In 1869, Gen. Lorenzo Thomas, inspector of national cemeteries, reported that about 1,310 burials had been made in the cemetery. In addition to the troops stationed at Forts Barrancas and Pickens, remains had been reinterred here from the surrounding area, including Santa Rosa Island and Apalachicola in Franklin County. This total included the remains of 673 unknown Union soldiers.
In 1944, 1950, 1986, and 1990 additional acreage was transferred from the Naval Air Station to expand the cemetery.
Monuments and Memorials
Barrancas National Cemetery contains a monument honoring those who died from yellow fever. It was erected in 1884 by the Marine Guard of the Navy Yard in memory of eight comrades who died in an epidemic during late August and early September 1883. The names of the fever victims are inscribed on the four faces of the monuments.
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Medal of Honor Recipients
Commander (then Lieutenant), Clyde E. Lassen, (Vietnam) U.S. Navy, Helicopter Support Squadron 7, Detachment 104. Republic of Vietnam June 19, 1968, (Section 38, Grave 113).
Major (then Capt.), Stephen W. Pless, (Vietnam) U.S. Marine Corps, VMD-6, Mag-36, 1st Marine Aircraft Wing. Quang Nai, Republic of Vietnam, August 19, 1967 (Section 21, Grave 929-A).
Staff Sergeant Clifford Chester Sims, (Vietnam) U.S. Army, Company D, 2nd Battalion (Airborne), 501st Infantry, 101st Airborne Division. Near Hue, Republic of Vietnam, February 21, 1968 (Section 29, Grave 546).
"GA-AH," the wife of Apache Indian Geronimo died of Bright's disease on September 28, 1887, while being held prisoner at Fort Pickens (Section 18, Grave 1496).
Seven of the fourteen crewmembers of the C-130 Hercules Gun-Ship shot down during the Persian Gulf War are buried alongside each other in Section 38.
Two aircrew members, who were in direct support of Somalia, died when their USAF C-130 "JOCKEY 14" Hercules aircraft crashed during takeoff from the coast of Kenya. The are interred next to each other in Section 38.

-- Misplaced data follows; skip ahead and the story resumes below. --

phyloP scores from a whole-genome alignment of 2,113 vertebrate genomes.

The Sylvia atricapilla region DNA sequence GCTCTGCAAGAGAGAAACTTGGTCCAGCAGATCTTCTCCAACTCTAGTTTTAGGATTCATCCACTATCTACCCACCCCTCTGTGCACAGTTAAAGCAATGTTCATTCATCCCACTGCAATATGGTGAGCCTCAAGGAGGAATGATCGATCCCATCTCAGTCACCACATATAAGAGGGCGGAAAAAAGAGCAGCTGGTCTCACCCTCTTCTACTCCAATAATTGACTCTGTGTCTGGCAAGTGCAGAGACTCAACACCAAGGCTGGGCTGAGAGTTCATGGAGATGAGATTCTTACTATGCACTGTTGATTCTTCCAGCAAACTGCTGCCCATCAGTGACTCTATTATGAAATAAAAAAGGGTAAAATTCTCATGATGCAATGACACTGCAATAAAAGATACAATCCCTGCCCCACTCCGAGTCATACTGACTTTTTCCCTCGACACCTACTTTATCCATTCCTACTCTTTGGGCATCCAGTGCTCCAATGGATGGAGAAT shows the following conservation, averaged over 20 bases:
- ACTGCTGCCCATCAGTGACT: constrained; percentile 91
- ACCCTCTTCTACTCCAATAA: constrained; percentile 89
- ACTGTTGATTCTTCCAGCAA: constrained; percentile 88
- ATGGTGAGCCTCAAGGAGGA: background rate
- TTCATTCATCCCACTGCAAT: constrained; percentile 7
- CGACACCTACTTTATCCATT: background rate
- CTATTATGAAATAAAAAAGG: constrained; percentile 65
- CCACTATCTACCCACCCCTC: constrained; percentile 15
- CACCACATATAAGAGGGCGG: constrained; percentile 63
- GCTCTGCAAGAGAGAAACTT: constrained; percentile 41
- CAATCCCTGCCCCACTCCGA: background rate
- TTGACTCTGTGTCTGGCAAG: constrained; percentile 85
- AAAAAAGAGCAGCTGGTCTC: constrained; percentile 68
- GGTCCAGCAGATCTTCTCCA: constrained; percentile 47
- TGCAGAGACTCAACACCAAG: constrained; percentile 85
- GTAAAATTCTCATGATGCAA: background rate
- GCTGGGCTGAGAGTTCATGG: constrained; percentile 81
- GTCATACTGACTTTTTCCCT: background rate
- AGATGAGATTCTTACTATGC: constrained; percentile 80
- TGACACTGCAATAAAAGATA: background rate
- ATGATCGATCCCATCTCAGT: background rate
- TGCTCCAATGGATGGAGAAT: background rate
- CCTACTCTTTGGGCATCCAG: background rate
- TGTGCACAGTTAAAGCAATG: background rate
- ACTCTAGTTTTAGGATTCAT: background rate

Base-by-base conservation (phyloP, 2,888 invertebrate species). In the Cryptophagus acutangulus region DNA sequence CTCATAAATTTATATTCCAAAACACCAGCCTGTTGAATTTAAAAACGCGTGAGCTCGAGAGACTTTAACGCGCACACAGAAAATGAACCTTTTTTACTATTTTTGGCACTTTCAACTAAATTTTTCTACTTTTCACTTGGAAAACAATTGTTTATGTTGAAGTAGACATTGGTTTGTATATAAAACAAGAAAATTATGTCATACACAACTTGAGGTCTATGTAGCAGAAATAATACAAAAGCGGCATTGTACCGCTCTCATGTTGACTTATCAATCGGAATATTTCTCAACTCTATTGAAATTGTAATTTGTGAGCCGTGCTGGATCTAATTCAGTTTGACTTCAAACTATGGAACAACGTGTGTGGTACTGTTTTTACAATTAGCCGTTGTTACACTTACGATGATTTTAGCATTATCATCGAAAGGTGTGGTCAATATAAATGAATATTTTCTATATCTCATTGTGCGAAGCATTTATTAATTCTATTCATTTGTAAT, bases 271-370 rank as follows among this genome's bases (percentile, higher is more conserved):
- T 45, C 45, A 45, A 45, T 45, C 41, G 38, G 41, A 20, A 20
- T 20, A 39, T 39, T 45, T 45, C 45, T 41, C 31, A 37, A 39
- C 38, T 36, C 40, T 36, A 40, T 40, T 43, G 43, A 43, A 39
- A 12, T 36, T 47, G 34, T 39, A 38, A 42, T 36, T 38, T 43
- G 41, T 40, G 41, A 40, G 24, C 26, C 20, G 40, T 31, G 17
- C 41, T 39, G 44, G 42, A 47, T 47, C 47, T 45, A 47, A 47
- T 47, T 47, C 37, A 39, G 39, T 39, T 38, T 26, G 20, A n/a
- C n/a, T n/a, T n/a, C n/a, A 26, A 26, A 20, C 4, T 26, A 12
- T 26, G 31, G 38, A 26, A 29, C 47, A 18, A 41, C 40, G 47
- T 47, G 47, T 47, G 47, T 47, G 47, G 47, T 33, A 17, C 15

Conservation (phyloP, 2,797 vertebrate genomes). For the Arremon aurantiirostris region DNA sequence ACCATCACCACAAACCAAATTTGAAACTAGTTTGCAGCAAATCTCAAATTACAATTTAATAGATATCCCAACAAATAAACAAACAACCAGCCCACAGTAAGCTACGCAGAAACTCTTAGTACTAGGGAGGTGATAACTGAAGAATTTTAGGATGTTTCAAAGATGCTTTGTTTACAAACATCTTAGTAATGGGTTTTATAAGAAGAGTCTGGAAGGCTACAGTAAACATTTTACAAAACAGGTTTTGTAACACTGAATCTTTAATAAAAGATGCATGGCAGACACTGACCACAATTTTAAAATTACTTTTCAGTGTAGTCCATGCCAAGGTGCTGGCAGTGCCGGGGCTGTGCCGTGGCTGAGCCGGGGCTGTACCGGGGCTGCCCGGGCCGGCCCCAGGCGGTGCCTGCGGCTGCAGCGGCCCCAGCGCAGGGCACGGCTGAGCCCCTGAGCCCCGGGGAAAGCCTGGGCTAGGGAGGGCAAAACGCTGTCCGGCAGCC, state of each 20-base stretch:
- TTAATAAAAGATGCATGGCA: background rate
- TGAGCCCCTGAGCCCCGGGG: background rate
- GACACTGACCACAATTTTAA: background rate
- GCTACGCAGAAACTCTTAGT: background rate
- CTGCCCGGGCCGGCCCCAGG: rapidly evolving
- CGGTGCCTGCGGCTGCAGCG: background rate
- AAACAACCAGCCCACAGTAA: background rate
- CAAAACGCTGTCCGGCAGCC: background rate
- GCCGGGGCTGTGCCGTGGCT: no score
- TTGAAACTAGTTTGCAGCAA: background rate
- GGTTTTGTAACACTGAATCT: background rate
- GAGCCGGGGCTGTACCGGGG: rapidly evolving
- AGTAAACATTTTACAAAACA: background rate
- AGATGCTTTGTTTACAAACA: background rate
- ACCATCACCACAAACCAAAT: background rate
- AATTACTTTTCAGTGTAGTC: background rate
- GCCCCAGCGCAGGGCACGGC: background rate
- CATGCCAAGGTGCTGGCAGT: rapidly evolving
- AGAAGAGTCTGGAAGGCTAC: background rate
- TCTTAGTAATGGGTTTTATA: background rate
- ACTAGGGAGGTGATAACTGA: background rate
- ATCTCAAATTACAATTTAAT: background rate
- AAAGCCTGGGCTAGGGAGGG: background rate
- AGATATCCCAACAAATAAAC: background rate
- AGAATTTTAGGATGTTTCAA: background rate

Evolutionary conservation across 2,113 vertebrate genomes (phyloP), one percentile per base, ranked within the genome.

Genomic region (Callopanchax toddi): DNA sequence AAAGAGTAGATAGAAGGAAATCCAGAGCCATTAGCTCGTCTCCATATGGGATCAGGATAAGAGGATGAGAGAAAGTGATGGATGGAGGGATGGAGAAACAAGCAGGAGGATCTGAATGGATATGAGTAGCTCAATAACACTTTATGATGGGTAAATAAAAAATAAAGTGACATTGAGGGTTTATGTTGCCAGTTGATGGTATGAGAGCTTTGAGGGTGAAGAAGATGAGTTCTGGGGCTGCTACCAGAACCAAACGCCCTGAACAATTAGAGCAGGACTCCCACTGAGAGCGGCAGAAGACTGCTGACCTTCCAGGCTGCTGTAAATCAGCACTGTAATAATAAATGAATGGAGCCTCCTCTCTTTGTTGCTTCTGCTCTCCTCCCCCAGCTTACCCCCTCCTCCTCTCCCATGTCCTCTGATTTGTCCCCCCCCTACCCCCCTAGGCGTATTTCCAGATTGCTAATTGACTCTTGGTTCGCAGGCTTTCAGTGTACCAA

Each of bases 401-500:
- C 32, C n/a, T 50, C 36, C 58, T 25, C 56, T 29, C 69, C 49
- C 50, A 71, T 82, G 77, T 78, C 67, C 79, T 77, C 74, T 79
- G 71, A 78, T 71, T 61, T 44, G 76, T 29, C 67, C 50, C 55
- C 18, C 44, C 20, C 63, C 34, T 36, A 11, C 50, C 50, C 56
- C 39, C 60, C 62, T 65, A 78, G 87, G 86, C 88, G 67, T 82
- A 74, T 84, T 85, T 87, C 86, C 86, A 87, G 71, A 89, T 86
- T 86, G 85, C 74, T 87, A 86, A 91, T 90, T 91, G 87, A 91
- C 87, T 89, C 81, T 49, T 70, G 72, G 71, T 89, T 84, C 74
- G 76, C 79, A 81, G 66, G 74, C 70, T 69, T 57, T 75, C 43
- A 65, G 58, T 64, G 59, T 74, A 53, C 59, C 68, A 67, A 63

Seventeen casualities of the 2nd Seminole War from Ft. Myers were reinterred in Section 3 in 1996.
Two local airmen killed by terrorists at the Saudi Arabia U.S. Housing Compound in Dhahran, June 25, 1996, are buried in Section 40, Graves 81 & 82.
The remains of three repatriated aviators from Vietnam are interred in Section 38 and 41.
Ten British aviators killed during training at a naval air station during World War II are buried in Section 23, Graves 1923, 1931, 1955, 1956, 1972, 1994, 1996, 1997, 1998 & 1999.
Sections 1 thru 12 contain the remains of Civil War casualties and include:
White Union Soldiers -- known: 379, unknown: 271
U.S. Colored Troops -- known: 154, unknown: 98
Citizens -- known: 21, unknown: 47
Confederate Soldiers -- known: 60, unknown: 12
Officers and Sailors of the U.S. Navy -- known:112, unknown: 225
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Cemetery policies are conspicuously posted and readily visible to the public.
Floral arrangements (limit of three) accompanying the casket or urn at the time of burial will be placed on the completed grave. Natural cut flowers may be placed on graves at any time of the year. They will be removed when they become unsightly or when it becomes necessary to facilitate cemetery operations such as mowing.
Artificial flowers will be permitted on graves only during the period from Nov. 10 through March 1.
Potted plants will be permitted on graves only during the period extending 10 days before through 10 days after Easter Sunday, Memorial Day, Veterans Day and Christmas.
Christmas wreaths, grave blankets and other seasonal adornments may be placed on graves from Dec. 15 through Jan. 10. They may not be secured to headstones or markers.
Permanent plantings, statues, vigil lights, breakable objects and similar items are not permitted on the graves. The Department of Veterans Affairs does not permit adornments that are considered offensive, inconsistent with the dignity of the cemetery or considered hazardous to cemetery personnel. For example, items incorporating beads or wires may become entangled in mowers or other equipment and cause injury.
Permanent items removed from graves will be placed in an inconspicuous holding area for one month prior to disposal. Decorative items removed from graves remain the property of the donor but are under the custodianship of the cemetery. If not retrieved by the donor, they are then governed by the rules for disposal of federal property.